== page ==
(4) Evaluation of the Properties of Recombinant FDH
(4-1) Synthesis of Recombinant FDH by Escherichia Coli S30
(4-1-1) Preparation of Template

PCR was performed using the plasmids constructed in the previous section (3-1) as templates. The resulting amplification products were used as templates for translation reaction. For PCR, Single-F and Single-R1 were used as a primer pair. The composition of the solution for PCR is shown in Table 8.

(SEQ ID NO: 50)
Single-F: 5′ -CGA TCC CGC GAA ATT AAT ACG ACT-3′
(SEQ ID NO: 51)
Single-R1: 5′ -TCC GGA TAT AGT TCC TCC TTT CAG-3′

TABLE 8
10XBuffer5 μl
dNTP (2mMeach)5 μl
MgSO4 (25 mM)2 μl
Single-F (10 pmol/μl)1.5 μl  
Single-R1 (10 pmol/μl)1.5 μl  
KOD-Plus-DNA Polymerase (1 U/μl)1 μl
Plasmid DNA0.3 μl  
dH2O33.7 μl  
50 μl 

PCR was performed using a reaction solution with the above composition under conditions of: 94° C. for 2 minutes, and then 30 reaction cycles each consisting of 94° C. for 15 seconds, and 68° C. for 1 minute and 30 seconds, followed by 68° C. for 2 minutes and then 4° C. An about 1.4-kbp fragment amplified by PCR was purified using a MinElute PCR Purification Kit and then used for translation reaction.

(4-1-2) Cell-free Translation Reaction

The translation reaction was performed using the DNA fragment purified in 4-1-1 as a template and an EcoPro T7 system (Novagen). The method was performed according to the protocols for the kit.

(4-2) Evaluation of Durability in S30 (Acceleration Test)

The durability of mutant enzymes in S30 (Escherichia coli crude extract) were evaluated with an acceleration test. The procedures are as described below. The translation product prepared in 4-1-2 was dispensed to PCR tubes (1.8 μl each) and then heated with a thermal cycler at 52° C., 56° C., or 57° C. Tubes were removed every 0, 25, and 50 minutes after the initiation of heating and then exposed briefly to and cooled with ice. Subsequently, 98 μl of the resultants were added to each tube containing a reagent for activity measurement with the composition shown in Table 9. The resultants were then heated with a thermal cycler at 37° C. (for about 30 minutes). Tubes were removed and then exposed briefly to ice to stop the reaction.

TABLE 9
<Reagent for activity measurement>
1.62M Sodium formate10 μl
16.2 mM NAD10 μl
 100 mM KPB(pH 7.5)74.63 μl  
 0.5 mg/ml mPMS0.67 μl  
 8 mg/ml WST12.7 μl 

In addition, a formic acid degradation reaction mediated by an FDH catalyst is represented by the following formula.
HCOO−+NAD+→CO2+NADH

Methoxy PMS (mPMS), which is an electron transfer substance and WST1, which is an oxidation-reduction coloring indicator (both produced by DOJINDO), were added, so that the reaction proceeds as per the following formula. Hence, measurement of yellow formazan with absorbance at a wavelength of 438 nm enables the determination of the amount of degraded formic acid. In addition, the absorption coefficient of yellow formazan was about 6 times that of NADH, enabling determination with higher sensitivity than that possible with direct measurement of NADH.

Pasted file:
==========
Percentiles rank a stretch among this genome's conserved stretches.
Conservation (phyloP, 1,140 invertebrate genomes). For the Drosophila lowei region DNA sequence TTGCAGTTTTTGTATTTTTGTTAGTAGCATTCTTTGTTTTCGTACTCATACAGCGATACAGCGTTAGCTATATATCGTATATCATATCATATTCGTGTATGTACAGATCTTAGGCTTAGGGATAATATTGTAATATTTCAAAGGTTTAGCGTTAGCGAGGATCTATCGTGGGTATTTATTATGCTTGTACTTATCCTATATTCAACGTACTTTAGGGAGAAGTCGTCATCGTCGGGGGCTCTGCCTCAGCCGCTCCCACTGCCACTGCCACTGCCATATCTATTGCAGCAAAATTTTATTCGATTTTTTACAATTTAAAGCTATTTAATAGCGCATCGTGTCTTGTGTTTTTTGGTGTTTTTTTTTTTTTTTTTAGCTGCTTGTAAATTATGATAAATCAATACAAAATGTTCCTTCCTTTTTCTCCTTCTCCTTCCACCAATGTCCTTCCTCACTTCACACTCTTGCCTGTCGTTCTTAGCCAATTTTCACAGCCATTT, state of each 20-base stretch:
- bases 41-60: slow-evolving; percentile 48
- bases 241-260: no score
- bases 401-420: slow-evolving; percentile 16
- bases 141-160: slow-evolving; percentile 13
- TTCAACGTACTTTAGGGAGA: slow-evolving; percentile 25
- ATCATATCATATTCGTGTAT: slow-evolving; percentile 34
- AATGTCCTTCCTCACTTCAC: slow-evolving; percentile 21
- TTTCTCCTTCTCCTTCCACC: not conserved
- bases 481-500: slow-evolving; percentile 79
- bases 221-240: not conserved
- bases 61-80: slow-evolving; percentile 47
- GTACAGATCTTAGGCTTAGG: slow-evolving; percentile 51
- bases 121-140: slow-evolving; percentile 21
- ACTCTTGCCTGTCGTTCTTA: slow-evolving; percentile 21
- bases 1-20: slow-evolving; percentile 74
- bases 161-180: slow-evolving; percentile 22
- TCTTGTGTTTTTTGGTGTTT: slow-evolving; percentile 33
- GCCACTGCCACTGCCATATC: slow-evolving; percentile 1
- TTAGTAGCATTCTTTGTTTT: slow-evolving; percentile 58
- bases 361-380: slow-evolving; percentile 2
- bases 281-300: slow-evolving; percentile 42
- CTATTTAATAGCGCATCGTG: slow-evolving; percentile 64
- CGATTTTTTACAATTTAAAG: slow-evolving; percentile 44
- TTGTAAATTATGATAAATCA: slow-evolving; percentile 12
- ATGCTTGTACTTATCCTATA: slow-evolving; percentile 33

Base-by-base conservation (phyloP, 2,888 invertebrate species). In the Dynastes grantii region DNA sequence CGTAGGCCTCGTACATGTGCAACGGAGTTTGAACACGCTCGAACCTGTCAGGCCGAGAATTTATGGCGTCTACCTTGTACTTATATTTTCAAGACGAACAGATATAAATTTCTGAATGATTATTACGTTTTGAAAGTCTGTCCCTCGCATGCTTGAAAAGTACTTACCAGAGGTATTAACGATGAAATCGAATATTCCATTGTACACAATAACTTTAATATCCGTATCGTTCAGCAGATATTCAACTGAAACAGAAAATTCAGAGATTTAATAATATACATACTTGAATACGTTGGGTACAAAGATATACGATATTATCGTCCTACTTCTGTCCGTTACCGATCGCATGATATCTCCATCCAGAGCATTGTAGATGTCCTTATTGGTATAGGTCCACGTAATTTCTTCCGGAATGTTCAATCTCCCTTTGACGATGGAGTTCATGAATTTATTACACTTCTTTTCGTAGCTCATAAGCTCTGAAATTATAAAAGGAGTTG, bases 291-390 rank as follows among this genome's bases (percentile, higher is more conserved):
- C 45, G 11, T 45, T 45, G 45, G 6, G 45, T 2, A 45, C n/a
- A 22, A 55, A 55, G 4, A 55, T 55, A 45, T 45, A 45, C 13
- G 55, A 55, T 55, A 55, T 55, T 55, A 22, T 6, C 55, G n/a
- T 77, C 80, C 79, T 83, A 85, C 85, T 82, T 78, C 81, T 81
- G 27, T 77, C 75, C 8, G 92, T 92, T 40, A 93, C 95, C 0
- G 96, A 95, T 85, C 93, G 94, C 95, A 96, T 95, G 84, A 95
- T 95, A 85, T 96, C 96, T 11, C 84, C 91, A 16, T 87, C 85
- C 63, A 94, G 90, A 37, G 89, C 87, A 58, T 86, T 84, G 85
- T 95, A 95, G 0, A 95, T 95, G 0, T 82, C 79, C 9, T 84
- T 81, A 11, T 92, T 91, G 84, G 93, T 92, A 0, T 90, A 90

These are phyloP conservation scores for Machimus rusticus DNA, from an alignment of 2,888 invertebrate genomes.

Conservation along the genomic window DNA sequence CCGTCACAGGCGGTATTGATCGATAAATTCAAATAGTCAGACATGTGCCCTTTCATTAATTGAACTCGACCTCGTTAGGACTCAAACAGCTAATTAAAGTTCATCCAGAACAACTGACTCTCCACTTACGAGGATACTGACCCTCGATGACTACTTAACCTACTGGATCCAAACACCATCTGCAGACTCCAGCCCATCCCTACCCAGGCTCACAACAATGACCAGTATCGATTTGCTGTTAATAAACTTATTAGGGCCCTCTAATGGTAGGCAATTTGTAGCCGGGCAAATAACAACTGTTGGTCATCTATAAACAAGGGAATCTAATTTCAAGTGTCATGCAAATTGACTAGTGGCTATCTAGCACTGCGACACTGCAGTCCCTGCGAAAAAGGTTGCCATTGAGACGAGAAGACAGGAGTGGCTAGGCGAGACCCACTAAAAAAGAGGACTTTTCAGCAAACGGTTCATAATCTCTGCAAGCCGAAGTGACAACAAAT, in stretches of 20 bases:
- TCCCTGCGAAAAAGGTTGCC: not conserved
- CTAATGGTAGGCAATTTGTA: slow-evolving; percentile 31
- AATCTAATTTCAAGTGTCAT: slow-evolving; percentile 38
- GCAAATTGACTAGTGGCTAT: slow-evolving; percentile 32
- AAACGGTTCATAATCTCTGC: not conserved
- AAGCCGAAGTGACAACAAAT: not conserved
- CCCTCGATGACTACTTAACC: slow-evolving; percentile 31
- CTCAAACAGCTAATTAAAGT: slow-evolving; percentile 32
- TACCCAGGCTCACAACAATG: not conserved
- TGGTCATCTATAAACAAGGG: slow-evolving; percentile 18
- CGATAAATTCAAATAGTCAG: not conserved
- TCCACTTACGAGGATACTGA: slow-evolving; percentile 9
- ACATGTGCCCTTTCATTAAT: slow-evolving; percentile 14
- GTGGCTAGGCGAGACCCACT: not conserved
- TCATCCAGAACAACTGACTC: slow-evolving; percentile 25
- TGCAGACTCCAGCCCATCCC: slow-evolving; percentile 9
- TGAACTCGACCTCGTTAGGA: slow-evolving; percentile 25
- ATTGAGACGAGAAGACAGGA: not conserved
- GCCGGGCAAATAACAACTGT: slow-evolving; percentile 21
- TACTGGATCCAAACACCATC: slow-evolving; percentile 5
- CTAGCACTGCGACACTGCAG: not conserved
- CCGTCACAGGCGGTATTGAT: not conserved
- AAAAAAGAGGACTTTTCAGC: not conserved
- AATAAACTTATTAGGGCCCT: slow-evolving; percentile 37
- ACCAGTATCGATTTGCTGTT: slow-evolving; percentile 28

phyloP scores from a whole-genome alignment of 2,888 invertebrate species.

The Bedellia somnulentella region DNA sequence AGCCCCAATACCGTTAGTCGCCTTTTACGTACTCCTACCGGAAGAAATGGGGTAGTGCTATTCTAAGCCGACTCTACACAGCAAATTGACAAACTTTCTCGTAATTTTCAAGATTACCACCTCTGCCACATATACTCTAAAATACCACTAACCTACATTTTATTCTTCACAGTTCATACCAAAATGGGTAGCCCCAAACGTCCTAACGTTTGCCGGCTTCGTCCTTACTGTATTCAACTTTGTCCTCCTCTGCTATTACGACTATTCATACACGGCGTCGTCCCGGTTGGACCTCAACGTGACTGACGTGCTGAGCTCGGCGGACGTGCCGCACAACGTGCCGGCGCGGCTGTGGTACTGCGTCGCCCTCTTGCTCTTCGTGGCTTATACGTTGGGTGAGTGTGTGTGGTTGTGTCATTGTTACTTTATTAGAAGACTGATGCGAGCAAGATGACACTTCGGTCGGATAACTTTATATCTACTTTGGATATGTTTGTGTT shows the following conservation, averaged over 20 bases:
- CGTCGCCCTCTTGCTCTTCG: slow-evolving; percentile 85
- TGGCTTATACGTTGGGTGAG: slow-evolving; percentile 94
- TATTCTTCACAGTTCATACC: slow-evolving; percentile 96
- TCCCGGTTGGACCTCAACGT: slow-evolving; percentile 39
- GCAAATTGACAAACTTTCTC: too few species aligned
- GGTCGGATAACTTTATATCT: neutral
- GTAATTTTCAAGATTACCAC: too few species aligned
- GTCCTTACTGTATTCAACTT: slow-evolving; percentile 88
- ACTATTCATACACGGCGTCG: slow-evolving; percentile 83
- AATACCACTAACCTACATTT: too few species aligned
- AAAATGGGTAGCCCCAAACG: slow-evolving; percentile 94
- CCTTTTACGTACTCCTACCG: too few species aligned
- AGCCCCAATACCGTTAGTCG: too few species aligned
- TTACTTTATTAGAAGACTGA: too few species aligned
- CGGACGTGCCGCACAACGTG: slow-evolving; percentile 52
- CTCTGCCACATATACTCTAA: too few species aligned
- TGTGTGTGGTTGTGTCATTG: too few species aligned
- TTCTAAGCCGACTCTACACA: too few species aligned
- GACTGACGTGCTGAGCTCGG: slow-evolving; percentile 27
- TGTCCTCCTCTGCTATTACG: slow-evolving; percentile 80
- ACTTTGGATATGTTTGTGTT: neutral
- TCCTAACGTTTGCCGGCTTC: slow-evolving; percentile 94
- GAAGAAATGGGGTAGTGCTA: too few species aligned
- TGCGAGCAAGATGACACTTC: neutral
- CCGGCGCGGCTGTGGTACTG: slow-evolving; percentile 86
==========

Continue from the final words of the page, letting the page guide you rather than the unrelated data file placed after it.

NADH+mPMS→NAD++mPMS (reduced form)
mPMS (reduced form)+WST1→mPMS+yellow formazan (37000/M·cm, 438 nm)

Yellow formazan was determined by measurement of absorbance at 430 nm using a plate reader (Spectrafluor Plus: TECAN), so that the activity of FDH having a plurality of amino acid mutations prepared in 4-1-2 could be evaluated.

(4-3) Overexpression and Purification of Recombinant FDH in Escherichia Coli

(4-3-1) Expression Induction

G. zeae-derived FDH (wild-type and mutant) was expressed as described below. As microbial strains, an Escherichia coli BL21 (DE3) strain prepared by introducing the recombinant plasmid 5B-2 constructed in the previous (3-1) and a strain prepared by introducing wild-type FDH were used. Pre-culture was performed using an LB medium (5 ml) at 37° C. for 22 hours. Cells were inoculated to an LB medium (500 ml), so as to obtain a 1.5% culture solution for pre-culture, and then main culture was performed at 37° C. for 4 hours (O.D.600: 3-). Also, as induction culture for inducing protein expression, IPTG was added to a final concentration of 1 mM, and then culture was performed at 20° C. for 16 hours (O.D.600: 3.5-4.1).

After culture, the culture solution was briefly exposed to ice to cool the solution and then cells were collected. The culture solution was divided into two 500-ml tubes, followed by centrifugation at 5200 rpm for 10 minutes at 4° C. The supernatants were discarded, 60 ml of 10 mM KPB (pH7.5) was added to cells for suspension, 120 ml of the suspension was separated into three disruption tubes only for a 50-ml multibead shocker (Yasui Kikai Corporation), and then centrifugation was performed again at 5600 rpm for 5 minutes at 4° C., so that cells were obtained.